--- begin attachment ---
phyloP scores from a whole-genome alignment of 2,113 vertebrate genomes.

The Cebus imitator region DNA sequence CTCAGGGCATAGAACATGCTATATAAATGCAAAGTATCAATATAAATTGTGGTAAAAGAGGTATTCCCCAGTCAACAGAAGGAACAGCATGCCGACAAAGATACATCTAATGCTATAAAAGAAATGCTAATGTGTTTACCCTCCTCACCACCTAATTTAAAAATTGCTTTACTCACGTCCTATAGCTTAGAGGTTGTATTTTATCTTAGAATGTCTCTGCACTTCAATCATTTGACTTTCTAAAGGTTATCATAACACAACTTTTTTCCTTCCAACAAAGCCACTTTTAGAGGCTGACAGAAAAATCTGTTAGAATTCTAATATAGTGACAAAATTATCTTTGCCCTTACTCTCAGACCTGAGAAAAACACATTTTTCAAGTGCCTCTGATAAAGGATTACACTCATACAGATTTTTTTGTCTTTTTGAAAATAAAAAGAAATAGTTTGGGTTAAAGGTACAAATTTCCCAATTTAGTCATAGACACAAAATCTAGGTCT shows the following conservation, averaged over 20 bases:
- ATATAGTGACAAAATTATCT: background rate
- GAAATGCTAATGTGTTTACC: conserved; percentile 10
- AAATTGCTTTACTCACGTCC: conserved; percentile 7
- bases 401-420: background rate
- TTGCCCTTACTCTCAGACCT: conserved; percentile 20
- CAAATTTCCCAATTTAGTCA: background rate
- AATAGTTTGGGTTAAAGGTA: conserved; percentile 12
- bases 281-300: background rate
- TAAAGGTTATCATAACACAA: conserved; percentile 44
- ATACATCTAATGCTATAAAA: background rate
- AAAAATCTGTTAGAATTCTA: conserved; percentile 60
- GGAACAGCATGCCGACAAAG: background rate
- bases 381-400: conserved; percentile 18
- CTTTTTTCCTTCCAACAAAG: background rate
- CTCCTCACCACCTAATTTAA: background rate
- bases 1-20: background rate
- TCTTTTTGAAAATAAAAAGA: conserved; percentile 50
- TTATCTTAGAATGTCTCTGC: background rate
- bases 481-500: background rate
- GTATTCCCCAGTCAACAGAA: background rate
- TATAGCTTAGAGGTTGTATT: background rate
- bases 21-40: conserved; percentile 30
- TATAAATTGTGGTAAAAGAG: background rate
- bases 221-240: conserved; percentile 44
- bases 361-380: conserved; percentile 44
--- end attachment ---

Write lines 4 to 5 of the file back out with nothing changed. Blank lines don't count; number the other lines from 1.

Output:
- GAAATGCTAATGTGTTTACC: conserved; percentile 10
- AAATTGCTTTACTCACGTCC: conserved; percentile 7